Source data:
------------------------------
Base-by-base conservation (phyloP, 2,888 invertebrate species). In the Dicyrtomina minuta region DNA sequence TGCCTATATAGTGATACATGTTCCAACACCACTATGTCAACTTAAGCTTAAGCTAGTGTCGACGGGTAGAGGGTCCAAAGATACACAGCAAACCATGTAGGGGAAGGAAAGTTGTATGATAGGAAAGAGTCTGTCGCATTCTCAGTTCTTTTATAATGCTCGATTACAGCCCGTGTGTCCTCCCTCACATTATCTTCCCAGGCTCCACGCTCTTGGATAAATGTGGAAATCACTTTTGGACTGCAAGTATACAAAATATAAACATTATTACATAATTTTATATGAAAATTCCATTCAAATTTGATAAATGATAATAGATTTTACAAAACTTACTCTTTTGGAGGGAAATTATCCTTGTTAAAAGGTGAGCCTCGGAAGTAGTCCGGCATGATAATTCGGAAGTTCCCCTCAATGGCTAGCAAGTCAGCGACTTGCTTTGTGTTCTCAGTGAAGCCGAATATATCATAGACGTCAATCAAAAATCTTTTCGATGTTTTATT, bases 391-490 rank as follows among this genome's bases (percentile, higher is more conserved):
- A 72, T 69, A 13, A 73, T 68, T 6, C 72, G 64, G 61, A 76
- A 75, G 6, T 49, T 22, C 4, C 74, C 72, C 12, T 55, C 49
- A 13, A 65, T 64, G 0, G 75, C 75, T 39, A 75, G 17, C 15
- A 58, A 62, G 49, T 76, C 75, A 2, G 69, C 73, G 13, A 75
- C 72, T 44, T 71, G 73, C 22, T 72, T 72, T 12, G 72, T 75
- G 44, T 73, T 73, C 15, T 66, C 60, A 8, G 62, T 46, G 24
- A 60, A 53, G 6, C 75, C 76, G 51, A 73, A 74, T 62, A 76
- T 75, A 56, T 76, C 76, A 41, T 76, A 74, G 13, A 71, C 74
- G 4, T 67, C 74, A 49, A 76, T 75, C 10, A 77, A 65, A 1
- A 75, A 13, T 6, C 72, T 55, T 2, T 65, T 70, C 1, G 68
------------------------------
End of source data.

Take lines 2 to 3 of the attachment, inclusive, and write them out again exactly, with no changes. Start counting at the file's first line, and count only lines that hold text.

- A 72, T 69, A 13, A 73, T 68, T 6, C 72, G 64, G 61, A 76
- A 75, G 6, T 49, T 22, C 4, C 74, C 72, C 12, T 55, C 49